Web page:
Add the IMF’s Olivier Blanchard to the list of economists who thinks central banks should rethink their commitment to super-low inflation:
IMF survey online: Central banks have chosen low inflation targets, around 2 percent. In your paper, you argue that maybe we should revisit this target. Why?
Blanchard: The crisis has shown that interest rates can actually hit the zero level, and when this happens it is a severe constraint on monetary policy that ties your hands during times of trouble.
As a matter of logic, higher average inflation and thus higher average nominal interest rates before the crisis would have given more room for monetary policy to be eased during the crisis and would have resulted in less deterioration of fiscal positions. What we need to think about now if whether this could justify setting a higher inflation target in the future.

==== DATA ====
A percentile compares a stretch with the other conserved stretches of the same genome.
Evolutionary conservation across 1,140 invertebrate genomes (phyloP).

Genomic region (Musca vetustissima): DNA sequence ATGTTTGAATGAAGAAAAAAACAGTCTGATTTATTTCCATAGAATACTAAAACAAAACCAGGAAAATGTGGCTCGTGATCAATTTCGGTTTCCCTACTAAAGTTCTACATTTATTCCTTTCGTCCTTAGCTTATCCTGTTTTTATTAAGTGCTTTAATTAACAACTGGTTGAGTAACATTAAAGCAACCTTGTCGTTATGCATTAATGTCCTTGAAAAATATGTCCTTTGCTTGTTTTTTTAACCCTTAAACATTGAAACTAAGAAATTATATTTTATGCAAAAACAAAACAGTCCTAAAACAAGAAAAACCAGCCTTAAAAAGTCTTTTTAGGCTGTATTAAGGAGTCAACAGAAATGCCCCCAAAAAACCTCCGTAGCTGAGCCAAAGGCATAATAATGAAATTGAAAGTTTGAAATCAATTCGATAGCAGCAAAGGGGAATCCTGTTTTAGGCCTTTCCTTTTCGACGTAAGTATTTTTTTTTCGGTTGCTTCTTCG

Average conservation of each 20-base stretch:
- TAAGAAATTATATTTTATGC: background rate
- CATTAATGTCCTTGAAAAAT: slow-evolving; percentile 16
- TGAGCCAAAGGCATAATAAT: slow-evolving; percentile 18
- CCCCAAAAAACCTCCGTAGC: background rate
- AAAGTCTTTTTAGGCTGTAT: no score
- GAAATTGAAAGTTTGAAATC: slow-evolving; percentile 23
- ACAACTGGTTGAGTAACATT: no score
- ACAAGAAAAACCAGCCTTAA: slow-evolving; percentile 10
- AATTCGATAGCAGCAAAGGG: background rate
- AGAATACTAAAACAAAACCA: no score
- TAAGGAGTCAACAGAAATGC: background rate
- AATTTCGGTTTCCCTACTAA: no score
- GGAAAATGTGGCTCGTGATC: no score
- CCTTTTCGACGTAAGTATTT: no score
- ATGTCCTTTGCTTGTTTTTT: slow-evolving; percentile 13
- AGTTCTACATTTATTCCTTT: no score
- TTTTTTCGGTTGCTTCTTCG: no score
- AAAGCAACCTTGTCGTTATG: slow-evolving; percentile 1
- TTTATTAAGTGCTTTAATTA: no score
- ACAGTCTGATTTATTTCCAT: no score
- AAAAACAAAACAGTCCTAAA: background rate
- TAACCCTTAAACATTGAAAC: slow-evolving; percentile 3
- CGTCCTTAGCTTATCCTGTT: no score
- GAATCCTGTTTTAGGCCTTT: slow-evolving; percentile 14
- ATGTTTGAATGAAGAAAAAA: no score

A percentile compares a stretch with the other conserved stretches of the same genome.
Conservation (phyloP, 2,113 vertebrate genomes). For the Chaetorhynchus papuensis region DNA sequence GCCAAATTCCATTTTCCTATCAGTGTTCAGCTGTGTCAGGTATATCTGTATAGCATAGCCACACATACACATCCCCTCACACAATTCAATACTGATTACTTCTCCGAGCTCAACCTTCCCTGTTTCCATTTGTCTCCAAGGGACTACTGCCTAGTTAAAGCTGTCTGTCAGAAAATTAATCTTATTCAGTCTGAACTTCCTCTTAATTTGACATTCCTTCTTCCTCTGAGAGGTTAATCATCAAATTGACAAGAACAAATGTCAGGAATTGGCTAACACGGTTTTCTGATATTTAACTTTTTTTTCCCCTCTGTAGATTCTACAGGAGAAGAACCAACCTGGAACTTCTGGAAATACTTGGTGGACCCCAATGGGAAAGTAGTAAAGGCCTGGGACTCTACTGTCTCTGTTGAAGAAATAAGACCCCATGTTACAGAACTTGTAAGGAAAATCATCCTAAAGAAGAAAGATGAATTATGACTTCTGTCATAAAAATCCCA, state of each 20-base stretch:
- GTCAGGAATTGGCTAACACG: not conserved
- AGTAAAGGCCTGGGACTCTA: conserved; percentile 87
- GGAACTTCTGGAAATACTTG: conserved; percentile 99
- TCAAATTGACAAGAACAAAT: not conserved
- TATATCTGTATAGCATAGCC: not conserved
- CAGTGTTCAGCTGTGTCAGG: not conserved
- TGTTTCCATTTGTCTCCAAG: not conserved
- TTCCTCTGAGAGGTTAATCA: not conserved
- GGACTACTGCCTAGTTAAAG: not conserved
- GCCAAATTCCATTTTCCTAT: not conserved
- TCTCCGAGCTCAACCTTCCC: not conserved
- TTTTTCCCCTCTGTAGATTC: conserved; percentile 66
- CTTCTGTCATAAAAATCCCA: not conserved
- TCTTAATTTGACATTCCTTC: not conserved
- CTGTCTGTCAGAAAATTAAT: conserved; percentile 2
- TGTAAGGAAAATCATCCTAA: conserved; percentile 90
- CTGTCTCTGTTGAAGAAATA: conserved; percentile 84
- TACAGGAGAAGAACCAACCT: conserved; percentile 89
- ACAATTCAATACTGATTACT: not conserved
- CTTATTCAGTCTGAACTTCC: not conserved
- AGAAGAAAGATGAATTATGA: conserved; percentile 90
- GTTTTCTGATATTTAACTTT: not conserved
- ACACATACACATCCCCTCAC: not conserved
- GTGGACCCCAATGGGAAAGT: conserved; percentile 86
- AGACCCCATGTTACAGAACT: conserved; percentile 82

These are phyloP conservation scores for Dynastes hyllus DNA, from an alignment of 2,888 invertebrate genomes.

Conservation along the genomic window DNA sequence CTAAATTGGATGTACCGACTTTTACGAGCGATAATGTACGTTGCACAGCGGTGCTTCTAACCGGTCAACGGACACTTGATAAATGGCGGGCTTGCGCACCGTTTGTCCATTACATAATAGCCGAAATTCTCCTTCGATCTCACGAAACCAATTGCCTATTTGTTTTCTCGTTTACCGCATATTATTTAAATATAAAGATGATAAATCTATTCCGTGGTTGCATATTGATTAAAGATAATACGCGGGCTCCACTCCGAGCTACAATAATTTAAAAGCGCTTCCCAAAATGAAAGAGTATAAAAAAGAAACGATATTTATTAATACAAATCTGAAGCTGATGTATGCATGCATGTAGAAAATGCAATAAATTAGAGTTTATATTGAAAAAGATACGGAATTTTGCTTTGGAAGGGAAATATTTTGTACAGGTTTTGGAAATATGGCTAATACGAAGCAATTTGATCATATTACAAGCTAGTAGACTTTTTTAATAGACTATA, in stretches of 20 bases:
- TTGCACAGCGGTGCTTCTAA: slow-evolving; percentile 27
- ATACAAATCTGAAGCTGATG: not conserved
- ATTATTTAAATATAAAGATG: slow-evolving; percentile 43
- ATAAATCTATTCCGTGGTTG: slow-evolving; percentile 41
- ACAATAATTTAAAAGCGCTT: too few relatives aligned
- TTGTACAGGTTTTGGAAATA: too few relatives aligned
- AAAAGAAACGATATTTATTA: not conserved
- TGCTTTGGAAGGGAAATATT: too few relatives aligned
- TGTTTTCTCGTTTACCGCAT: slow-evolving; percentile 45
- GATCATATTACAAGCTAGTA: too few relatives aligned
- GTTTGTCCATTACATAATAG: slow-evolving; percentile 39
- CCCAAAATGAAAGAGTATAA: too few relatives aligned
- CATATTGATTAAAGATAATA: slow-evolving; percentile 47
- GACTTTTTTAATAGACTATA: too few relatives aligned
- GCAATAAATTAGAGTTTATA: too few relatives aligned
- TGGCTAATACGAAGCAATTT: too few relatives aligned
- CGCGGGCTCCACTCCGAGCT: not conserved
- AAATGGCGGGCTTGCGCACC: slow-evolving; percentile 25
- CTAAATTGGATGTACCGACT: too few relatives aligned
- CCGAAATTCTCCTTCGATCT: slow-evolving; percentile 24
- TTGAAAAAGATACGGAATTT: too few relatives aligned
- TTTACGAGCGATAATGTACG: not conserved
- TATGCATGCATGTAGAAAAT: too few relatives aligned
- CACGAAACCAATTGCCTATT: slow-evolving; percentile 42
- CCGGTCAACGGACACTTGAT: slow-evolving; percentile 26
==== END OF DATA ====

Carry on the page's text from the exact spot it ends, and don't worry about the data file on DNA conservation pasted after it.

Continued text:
Another factor that I think is worth taking seriously, is that it seems to me that very low inflation leads people to save too little. Most people suffer from some degree of “money illusion” so with inflation at 2 percent both the cost of borrowing money and the return to saving money appear lower than they would with inflation at 4 percent.